My husband, Chad, and I are both very goal-oriented. We have pre-decided many things in our individual lives and careers as well as in our marriage and family. Many years ago, we pre-decided to have a marriage-centered family instead of a child-centered family. So we choose to do regular date-nights, spend time away together, and set boundaries around children sleeping in our bed. We don't make choices that are hurtful to anyone, and there are exceptions, of course, but my kids know that Daddy is my favorite (because - I remind them - one day they will leave home, but he is sticking around).

We know that our kids will take on the values of the people they spend the most time with. So when our kids were little, we pre-decided that those people would be us. And we make decisions accordingly in terms of what activities they are allowed to participate or which events they can attend. We pre-decided what we expect in behavior, in school performance, in helping at home, in relating to other people, in purchasing things they want, in owning a phone or a car, in their sibling relationships, in paying for college. We pre-decided all these things and more because we determined many years ago how we want to define success in our family. Ultimately, our children will make a lot of their own decisions in this regard, but we will do all we can to prepare and point them in the right direction. And we will occasionally - or perhaps more often - remind them that they also get to pre-decide their way to success.

The most wonderful part about intentionally pre-deciding where you are headed and what you want to accomplish is the many opportunities to celebrate along the way. When you are truly moving your life toward the destination to which you aspire, then every step in that direction is something for which to be incredibly grateful.

So over the past couple weeks, I took a few minutes to be present in my day and to celebrate the successes I noticed. May I share a few?

Winfield High School's championship win at the state track meet came down to the final event, the 4x400 meter relay. After the relay team finished and knew their accomplishment secured the state title, the runners met the rest of the team at the gate for cheers and celebrations. I didn't take this picture, but I love seeing my son in the middle of celebrating someone else's success. For it is in so doing, we often celebrate our own. This picture is the epitome of a true team.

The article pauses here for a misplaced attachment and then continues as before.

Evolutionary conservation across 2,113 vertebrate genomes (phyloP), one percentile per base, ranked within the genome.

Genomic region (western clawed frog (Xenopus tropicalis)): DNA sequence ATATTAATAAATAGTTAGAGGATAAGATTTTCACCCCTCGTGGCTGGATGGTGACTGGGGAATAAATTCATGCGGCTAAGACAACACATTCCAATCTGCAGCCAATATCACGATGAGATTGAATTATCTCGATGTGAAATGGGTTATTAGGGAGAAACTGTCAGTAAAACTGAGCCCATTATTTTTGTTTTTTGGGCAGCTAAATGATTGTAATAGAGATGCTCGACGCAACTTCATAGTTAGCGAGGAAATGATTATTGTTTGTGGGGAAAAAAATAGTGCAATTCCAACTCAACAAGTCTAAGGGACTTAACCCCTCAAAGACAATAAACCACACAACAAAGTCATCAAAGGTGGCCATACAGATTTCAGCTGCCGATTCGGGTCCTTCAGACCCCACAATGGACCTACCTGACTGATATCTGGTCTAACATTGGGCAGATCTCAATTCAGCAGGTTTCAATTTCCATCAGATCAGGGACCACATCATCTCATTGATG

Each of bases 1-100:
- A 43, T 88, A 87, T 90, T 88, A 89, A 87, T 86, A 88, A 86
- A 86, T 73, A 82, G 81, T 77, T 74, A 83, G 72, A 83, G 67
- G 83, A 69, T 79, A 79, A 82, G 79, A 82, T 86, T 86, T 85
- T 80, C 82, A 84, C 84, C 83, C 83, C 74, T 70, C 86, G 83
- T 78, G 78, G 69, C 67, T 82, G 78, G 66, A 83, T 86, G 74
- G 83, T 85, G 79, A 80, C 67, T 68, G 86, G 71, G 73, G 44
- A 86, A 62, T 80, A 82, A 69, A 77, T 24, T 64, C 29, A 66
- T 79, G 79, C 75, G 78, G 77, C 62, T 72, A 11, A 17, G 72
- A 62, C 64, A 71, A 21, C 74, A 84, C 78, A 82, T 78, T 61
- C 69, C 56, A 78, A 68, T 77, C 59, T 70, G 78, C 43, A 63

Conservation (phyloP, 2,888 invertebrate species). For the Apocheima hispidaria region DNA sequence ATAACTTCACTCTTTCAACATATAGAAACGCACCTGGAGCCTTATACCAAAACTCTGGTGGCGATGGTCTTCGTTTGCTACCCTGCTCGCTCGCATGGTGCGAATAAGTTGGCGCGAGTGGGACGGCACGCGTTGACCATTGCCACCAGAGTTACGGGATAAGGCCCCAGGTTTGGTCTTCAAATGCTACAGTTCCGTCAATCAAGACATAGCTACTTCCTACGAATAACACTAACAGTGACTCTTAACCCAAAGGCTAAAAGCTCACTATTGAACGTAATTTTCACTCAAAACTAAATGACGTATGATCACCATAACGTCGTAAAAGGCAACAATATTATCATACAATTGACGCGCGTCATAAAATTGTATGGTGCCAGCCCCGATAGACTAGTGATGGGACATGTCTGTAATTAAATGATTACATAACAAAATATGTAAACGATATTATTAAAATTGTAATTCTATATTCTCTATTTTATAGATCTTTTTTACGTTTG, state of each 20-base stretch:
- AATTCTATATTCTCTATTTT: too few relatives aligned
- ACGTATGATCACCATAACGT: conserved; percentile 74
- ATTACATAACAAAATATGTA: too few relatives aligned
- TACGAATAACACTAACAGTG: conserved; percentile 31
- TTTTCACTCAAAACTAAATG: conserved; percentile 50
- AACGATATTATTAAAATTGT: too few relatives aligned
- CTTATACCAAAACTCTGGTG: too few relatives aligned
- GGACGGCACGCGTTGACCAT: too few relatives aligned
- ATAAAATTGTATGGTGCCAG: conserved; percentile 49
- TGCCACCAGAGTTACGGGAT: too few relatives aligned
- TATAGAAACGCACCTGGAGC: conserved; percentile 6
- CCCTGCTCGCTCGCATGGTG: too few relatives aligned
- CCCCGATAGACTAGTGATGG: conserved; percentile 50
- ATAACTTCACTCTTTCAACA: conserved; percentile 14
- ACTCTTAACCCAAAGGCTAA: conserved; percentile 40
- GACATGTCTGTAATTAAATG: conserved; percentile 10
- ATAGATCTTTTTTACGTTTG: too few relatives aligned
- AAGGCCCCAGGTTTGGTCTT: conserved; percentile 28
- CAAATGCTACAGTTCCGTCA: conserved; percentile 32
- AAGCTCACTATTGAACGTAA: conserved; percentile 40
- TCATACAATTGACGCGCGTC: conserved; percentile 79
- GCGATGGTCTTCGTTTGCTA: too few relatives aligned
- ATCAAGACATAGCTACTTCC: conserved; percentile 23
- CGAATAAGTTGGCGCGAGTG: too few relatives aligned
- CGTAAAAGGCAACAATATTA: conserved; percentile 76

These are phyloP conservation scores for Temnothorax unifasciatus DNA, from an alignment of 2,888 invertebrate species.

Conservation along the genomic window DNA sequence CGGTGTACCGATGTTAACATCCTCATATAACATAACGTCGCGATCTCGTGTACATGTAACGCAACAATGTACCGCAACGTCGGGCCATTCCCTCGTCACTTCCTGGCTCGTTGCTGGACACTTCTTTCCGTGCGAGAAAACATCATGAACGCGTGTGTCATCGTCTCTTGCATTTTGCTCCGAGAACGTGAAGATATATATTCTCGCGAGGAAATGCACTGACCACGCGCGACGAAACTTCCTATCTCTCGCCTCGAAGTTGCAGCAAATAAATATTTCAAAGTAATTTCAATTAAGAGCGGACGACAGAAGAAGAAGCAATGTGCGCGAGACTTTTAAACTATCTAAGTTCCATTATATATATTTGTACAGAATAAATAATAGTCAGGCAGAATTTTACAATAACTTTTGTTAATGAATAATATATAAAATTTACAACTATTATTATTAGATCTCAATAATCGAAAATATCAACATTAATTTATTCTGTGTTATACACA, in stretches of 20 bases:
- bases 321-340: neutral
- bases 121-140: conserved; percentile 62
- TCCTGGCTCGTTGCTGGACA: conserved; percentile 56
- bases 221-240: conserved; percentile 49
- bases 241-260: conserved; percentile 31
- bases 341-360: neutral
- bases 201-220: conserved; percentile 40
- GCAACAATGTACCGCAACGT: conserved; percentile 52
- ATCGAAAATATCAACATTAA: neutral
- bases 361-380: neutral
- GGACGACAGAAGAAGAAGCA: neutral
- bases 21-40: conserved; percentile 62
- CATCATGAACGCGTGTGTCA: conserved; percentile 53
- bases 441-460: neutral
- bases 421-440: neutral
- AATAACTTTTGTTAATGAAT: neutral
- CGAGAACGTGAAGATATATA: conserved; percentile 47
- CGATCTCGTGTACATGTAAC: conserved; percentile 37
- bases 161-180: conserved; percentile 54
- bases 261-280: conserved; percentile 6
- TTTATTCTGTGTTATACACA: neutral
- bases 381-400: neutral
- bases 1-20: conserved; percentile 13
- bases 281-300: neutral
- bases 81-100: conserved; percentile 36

My oldest son left last week for a summer internship. He will be leading volunteer groups for 8 weeks in the Appalachain region. He is doing well in college, and I am certainly proud of what he has accomplished there. But as I walked past his Bible on the kitchen table, it made me pause. This. This is what I want for him. It is what I have always wanted for him. A relationship with God that exists outside of church on Sunday and despite not being in the presence of mom and dad. This bible with its worn and ragged edges is the first thing he carries in when he arrives home for the weekend. He once asked me to ship it to him when it was accidentally left at home. I can celebrate that, right?

Gardening is something I often think about but have never been good at. I have secret dreams of doing a back porch salsa garden one day, but it isn't a pre-determined goal yet. However, I am celebrating the beautiful purple irises which bloomed this summer. My neighbor shared the bulbs with me a couple years ago, and I appreciate her guidance in nurturing them. Little by little, I am learning to plant flowers that thrive within the reality of my abilities. I pre-decided what I could actually commit to growing, and now I get to enjoy what blooms from it.

And this. This is definitely worth celebrating. I have spent more than half my life with this guy. We checked off 23 years of marriage this month. We pre-determined many years ago that we wanted more than just a marriage that lasts. We want a marriage that thrives. One that is fun. One that is constantly growing. And one that makes us each better. We pre-decided the steps to make that happen, and we refresh those every so often as needed. Our goal is not just to "make it" to 50 years. Our success will be to do it well.

Choose your own success.

Then pre-decide how to get there.

Then follow through and make it happen.

And be sure to pause long enough to celebrate along the way.